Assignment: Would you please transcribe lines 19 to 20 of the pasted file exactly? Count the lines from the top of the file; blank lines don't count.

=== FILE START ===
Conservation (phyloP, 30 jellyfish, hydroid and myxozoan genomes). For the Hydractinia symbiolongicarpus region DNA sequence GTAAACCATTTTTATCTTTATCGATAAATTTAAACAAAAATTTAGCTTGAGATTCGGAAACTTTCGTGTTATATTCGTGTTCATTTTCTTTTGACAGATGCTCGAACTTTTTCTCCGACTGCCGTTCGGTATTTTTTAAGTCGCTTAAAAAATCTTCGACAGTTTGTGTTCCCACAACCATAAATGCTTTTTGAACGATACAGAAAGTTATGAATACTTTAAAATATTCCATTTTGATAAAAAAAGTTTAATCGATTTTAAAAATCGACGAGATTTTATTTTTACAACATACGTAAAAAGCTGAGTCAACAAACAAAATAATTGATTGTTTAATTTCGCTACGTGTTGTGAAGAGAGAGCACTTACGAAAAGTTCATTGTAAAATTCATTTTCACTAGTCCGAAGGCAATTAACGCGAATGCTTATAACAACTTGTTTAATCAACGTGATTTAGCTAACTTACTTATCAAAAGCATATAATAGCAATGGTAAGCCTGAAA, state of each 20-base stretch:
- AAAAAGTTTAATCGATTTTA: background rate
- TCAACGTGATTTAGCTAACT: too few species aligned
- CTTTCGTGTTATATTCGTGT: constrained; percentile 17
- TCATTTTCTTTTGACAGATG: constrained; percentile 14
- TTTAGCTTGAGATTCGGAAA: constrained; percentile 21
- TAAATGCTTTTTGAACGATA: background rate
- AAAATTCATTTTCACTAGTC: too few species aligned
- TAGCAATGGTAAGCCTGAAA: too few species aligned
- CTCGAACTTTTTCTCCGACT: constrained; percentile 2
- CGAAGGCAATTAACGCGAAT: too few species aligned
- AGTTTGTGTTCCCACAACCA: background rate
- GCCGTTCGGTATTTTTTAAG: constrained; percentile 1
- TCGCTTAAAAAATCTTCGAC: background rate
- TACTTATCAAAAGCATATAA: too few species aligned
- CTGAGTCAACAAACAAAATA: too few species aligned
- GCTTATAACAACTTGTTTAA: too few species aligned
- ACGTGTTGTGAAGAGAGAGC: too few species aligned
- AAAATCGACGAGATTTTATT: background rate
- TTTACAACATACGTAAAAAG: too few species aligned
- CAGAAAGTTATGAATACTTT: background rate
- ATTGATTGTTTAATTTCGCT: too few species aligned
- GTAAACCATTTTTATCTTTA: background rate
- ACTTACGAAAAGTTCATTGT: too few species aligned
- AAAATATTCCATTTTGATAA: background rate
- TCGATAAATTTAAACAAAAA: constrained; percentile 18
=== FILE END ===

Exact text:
- AAAATCGACGAGATTTTATT: background rate
- TTTACAACATACGTAAAAAG: too few species aligned